10. 1910.212-   Machine Guarding

Late last year, I delivered a keynote address to the National Grain & Feed Association’s (NGFA) annual Country Elevator Conference regarding:

  1. Why it is important for grain handlers to prepare now for an OSHA inspection;
  2. What to do now to prepare for an OSHA inspection; and
  3. How best to manage an OSHA inspection once it begins.

The Grain Journal, a leading voice in the grain industry, published a three-part article series about my speech in its March/April issue.  The articles   – “OSHA Is Targeting You,” “Preparing for an Inspection,” and “During the Inspection” – can be found here at pages 68 – 80 of the March/April issue of Grain Journal.

By Eric J. Conn, Head of the OSHA Group at Epstein Becker & Green

OSHA is signaling a major departure from its position on acceptable exceptions to the Lockout/Tagout requirements in the agency’s electrical safety standards.  Historically, employers have been permitted to conduct electrical maintenance near energized parts in data centers that host critical business operations (i.e., operations which must stay live 24/7), under an “infeasibility” exception to the general rule that electrical equipment must be deenergized and locked out before maintenance is permitted.  A series of recent enforcement actions suggests this exception may no longer be available to data center operators.

OSHA’s electrical safety standards at 29 CFR 1910.333 generally require employers to deenergize and lockout electrical supply to a circuit before work can be performed nearby.  However, the OSHA standard includes an exception to deenergization if doing so is “infeasible due to equipment design or operational limitations.”  OSHA’s infeasibility exception is derived from the National Fire Protection Association’s industry guidance document 70E (“Work Involving Electrical Hazards”), which includes an identical infeasibility exception.  Under the infeasibility exception, employers are permitted to perform work on or near energized equipment provided the employees performing the work use other safety-related work practices, such as approved electrical personal protective equipment (e.g., insulated gloves and sleeves), appropriately rated tools, and take other appropriate measures to guard against electric shock and arc flash hazards (e.g., installing barriers or rubber insulation blankets).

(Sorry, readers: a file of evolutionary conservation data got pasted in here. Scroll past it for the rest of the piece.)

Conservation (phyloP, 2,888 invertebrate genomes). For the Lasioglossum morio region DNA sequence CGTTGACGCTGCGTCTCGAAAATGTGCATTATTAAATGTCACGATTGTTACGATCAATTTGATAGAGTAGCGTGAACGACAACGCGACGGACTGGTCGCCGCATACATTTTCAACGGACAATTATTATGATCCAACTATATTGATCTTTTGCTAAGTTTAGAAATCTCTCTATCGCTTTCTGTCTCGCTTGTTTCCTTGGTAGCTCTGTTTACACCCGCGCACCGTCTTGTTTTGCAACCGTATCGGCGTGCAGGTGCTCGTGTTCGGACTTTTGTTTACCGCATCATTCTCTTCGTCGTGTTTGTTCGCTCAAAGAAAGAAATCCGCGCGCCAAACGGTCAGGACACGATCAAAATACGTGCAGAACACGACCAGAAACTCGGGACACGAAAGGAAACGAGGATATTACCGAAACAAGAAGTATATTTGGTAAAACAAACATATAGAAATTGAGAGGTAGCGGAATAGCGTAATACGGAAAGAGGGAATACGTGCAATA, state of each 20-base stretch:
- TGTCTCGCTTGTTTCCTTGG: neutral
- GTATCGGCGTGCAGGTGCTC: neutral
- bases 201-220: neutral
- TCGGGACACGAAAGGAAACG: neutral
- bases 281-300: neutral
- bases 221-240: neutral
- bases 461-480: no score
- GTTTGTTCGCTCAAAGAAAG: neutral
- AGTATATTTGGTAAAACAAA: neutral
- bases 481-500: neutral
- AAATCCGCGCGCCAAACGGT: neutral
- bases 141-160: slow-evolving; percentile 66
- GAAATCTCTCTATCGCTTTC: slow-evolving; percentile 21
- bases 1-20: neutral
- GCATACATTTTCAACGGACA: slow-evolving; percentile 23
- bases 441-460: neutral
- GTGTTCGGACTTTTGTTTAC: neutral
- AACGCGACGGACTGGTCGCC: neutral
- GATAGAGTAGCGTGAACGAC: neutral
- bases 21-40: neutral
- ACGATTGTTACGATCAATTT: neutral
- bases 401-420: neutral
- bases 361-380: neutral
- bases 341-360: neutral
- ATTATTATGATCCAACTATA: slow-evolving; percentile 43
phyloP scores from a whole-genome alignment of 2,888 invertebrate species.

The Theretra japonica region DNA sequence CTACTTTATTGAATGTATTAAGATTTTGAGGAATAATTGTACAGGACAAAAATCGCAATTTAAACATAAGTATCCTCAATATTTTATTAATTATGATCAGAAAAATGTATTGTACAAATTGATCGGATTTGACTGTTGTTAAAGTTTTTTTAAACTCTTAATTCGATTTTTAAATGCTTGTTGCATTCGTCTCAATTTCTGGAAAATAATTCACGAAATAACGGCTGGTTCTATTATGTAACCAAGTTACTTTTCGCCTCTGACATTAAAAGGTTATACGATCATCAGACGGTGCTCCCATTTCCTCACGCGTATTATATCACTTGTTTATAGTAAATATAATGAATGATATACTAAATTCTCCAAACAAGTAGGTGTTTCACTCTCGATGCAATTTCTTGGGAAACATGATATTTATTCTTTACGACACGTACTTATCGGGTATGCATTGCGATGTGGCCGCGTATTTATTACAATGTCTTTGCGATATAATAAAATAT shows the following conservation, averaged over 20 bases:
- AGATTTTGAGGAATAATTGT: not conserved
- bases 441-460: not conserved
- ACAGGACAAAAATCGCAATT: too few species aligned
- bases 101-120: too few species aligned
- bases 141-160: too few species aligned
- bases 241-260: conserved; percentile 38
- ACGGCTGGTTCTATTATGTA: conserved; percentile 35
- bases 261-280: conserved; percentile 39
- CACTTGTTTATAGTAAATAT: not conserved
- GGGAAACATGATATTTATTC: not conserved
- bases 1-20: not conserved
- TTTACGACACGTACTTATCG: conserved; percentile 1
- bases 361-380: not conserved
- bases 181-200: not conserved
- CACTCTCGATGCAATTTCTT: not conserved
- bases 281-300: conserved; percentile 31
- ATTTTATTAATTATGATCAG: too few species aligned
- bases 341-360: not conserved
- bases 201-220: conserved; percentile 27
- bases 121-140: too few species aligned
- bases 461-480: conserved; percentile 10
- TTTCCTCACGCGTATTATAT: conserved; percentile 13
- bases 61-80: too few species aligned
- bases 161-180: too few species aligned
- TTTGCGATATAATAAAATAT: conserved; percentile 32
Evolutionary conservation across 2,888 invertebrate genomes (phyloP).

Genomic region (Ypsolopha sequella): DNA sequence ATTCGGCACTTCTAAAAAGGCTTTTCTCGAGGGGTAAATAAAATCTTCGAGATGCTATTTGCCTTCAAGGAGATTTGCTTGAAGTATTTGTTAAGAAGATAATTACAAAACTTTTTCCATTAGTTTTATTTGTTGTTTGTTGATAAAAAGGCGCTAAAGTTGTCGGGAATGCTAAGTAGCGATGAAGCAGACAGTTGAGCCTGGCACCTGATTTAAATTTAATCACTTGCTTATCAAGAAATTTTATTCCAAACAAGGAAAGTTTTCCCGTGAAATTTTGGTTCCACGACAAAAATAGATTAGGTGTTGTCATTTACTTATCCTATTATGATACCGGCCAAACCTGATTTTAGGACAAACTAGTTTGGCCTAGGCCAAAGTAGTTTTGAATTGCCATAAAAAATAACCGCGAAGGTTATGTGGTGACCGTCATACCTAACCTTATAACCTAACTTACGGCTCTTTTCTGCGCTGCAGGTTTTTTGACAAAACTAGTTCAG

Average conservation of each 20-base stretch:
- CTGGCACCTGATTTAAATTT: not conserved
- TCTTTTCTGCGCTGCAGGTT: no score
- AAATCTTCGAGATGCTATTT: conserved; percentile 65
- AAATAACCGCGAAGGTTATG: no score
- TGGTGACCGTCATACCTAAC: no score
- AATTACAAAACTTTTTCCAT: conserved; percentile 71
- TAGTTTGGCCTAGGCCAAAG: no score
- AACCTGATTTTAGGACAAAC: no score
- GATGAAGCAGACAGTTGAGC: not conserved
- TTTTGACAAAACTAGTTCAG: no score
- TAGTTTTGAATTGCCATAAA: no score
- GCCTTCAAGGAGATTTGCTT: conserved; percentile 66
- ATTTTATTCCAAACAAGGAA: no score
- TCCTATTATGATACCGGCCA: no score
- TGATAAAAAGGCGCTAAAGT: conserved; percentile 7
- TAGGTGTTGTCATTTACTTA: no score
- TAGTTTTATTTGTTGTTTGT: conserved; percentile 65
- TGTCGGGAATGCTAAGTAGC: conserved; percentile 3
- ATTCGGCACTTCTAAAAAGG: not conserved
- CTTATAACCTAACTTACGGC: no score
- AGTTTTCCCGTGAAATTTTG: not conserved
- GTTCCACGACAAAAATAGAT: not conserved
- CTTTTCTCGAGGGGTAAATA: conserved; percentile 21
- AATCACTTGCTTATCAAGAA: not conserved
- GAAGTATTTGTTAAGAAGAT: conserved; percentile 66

Data center operators have long relied on this exception to perform work inside live electrical panels, because shutting down the entire panel will take down all equipment powered from that source, often including critical hardware hosting critical business operations.   The OSHA Practice Group at Epstein Becker & Green has become aware, however, of several OSHA enforcement actions in the Northeast, in which OSHA cited employers who operate 24/7 data centers for violations of OSHA’s electrical safety standards, because they performed electrical maintenance on or near energized equipment, under the auspices of the infeasibility exception.  An OSHA representative involved in two such cases indicated that OSHA intends for this enforcement initiative to apply nationwide.

Accordingly, what OSHA is now requiring from data center operators, is that no electrical work may be done in power cabinets/centers in which any portion of the cabinet is energized.  This new policy creates significant operational problems and costs.  Businesses and customers place a high premium on avoiding data center outages, and this new OSHA requirement necessarily has that result.  We are not aware of any employer challenging OSHA’s new data center policy to the point of an ALJ or OSH Review Commission judgment, and such a challenge may be worthwhile if the costs of complying with this new policy are too prohibitive.